TV3 to build €4m studio for live audience shows

Thu, Aug 18, 2011, 01:00

TV3 IS to double the size of its existing facility in Ballymount, Dublin, with a new studio capable of being used for high definition television.

The 500sq m studio will cost between €4 million and €5 million and will be part of an adjacent building which will also house a number of independent production companies.

TV3 chief executive David McRedmond said the new studio, which will be ready towards the middle of next year, will be critical in ensuring the station reaches the goal of producing 50 per cent of its own content. It is currently at 40 per cent.

The new studio will allow TV3 to host programmes in front of a live audience and screen programmes in high definition.

At present, all of TV3’s live output, including IrelandAM, Midweek, Tonight with Vincent Browneand the Champions’ League coverage comes from a single studio which is in operation 18 hours a day.

The new studio will be located in a building adjacent to its present premises in Ballymount and amounts to a significant investment by Doughty Hanson, the venture capital company which paid €230 million for TV3 in 2006.

Mr McRedmond anticipates the studio will be heavily used by independent production companies and will allow them to export many of their programmes abroad.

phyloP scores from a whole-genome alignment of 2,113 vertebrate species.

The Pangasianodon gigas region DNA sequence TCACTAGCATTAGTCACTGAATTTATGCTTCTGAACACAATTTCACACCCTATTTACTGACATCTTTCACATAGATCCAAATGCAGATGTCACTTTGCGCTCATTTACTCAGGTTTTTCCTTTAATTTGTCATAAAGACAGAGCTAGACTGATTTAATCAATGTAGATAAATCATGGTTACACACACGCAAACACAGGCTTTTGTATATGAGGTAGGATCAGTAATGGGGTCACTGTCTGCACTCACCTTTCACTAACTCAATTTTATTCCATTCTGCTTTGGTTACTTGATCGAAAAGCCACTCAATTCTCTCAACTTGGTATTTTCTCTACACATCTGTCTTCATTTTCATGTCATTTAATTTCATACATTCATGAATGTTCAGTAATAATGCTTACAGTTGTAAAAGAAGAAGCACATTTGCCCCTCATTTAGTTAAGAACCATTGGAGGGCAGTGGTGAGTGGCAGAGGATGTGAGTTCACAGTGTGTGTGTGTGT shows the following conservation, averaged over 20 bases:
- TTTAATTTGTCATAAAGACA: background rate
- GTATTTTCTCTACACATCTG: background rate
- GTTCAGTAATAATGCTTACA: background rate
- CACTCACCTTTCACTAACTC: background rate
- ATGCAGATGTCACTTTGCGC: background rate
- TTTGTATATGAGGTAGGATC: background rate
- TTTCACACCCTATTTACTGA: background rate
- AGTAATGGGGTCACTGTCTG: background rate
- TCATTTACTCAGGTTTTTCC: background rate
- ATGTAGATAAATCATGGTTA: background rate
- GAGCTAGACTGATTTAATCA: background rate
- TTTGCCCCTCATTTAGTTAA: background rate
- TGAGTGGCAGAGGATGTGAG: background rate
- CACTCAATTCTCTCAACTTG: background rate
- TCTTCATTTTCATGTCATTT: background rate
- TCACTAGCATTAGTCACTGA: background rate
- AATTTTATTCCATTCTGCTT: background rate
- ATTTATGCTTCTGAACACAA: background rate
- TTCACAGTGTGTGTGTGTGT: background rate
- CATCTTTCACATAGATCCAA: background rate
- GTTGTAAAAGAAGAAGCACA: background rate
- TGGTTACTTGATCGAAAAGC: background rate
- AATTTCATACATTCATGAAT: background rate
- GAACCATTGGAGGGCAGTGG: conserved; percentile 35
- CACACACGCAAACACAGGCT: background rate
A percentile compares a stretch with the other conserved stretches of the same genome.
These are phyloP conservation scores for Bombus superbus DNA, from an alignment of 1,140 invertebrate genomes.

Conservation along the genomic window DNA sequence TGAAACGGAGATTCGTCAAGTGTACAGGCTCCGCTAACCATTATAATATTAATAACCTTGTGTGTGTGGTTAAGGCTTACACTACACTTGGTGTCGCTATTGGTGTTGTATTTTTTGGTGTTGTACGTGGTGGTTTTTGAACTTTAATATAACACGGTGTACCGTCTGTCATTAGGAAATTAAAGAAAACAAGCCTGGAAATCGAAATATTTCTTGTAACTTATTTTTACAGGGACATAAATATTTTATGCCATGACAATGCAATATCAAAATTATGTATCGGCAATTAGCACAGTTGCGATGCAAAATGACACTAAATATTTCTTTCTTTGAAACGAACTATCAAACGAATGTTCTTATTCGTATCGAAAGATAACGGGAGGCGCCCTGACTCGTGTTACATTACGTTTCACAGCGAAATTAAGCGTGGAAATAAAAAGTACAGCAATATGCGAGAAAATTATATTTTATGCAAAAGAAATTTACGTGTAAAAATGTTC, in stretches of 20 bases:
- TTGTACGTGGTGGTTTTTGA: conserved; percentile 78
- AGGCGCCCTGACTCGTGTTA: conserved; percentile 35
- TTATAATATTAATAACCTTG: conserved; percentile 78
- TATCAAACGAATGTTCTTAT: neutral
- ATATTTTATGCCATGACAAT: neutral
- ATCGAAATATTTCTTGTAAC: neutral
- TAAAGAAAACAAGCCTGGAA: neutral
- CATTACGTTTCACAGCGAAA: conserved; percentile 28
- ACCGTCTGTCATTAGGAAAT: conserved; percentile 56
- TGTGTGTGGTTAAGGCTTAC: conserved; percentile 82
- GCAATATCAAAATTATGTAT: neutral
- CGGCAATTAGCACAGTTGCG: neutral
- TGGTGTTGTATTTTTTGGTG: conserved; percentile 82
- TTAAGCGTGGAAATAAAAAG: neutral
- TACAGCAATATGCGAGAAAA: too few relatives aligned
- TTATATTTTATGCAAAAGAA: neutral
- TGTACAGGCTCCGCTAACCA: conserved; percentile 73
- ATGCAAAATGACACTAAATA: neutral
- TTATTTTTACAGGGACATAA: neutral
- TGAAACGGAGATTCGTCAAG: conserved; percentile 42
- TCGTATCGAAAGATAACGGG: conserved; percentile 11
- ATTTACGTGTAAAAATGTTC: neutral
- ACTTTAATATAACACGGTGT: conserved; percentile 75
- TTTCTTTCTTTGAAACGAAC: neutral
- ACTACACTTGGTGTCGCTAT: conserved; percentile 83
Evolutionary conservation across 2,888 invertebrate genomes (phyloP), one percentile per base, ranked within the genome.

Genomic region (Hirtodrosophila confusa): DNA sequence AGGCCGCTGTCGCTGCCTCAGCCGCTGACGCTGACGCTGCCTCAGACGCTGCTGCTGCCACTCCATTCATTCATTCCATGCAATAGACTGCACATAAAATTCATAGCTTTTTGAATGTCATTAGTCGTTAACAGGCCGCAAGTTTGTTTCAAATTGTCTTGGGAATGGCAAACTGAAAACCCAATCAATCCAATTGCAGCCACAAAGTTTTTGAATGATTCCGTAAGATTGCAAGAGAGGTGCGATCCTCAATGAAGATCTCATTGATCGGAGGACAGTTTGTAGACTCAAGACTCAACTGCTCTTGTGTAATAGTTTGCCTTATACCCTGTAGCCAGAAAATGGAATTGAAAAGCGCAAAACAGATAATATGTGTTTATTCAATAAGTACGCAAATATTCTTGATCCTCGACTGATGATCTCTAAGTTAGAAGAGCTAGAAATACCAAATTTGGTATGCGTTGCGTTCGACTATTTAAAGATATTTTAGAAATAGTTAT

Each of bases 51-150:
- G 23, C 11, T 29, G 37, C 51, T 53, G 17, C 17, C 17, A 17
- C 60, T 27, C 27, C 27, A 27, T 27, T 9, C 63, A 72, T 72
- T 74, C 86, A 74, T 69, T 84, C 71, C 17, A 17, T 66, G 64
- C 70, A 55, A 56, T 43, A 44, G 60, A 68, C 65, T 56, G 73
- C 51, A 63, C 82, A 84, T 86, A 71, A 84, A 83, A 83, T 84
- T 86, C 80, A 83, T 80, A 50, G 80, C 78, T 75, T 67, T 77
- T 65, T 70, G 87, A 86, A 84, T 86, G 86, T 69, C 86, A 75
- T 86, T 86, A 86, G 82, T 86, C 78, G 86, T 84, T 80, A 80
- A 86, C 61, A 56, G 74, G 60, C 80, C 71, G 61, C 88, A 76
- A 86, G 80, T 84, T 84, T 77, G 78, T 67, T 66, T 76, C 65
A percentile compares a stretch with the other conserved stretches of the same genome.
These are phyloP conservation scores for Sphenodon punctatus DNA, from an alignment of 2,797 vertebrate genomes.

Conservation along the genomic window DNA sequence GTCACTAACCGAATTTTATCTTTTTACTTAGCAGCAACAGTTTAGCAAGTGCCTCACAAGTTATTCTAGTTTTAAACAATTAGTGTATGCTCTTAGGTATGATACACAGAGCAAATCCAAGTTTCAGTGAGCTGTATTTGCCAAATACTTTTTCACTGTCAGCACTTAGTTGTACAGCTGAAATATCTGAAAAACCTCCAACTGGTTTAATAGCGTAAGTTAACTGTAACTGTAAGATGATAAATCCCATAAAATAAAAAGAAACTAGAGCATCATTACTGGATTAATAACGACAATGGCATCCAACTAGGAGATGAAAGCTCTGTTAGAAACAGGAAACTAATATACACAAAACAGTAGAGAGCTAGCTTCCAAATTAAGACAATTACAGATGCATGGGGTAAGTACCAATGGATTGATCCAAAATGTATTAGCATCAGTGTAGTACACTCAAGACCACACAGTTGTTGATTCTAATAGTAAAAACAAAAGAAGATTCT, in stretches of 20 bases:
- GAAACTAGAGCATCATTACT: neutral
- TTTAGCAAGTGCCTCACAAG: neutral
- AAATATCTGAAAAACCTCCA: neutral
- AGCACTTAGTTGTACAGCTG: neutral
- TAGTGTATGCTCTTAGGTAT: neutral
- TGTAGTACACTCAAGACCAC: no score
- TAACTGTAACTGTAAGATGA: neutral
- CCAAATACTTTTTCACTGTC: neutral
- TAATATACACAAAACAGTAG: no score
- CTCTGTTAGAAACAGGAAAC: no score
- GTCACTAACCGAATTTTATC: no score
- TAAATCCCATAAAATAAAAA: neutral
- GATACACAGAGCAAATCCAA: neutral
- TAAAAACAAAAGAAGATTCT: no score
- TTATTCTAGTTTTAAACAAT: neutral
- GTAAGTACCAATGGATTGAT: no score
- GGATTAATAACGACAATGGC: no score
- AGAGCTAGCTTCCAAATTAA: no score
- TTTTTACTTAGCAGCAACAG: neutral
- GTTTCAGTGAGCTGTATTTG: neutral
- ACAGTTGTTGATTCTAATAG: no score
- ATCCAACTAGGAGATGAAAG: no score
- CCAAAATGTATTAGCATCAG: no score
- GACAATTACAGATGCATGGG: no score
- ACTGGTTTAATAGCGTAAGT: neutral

The model of a major studio attached to a commercial television station was well-established elsewhere, he said, citing Granada studios’ attachment to ITV as an example. “There is a worldwide shortage of television content. Ireland is ideally placed,” he added.

In the latest completed accounts for 2009, TV3 made an operating profit of €1.9 million following a precipitous decline in advertising revenue in 2008, the last year of the boom.

The operating loss of Tullamore Beta, TV3’s parent company, doubled to €135 million as a result of writedown on the goodwill value of the business by €118.7 million, reflecting the downturn in the economy.

Mr McRedmond said revenues were up 6 per cent last year and advertising spot revenue growth is up 4 per cent this year, but the recovery in advertising revenue was, he said, being stymied by RTÉ.

The rival broadcaster had fixed the cost of television advertising when the recession first began, and rates were between 10 and 15 per cent too low – even given the state of the economy.

A long-time critic of the dual-funding model which funds RTÉ, he urged the Department of Communications to act decisively and create an RTÉ channel solely devoted to public service broadcasting, with no advertising.

“The Department of Communications is moving at a pace that is completely ignorant of the challenges that the country is going through,” he said.

TV3 will announce its autumn schedule later today, with several new programmes.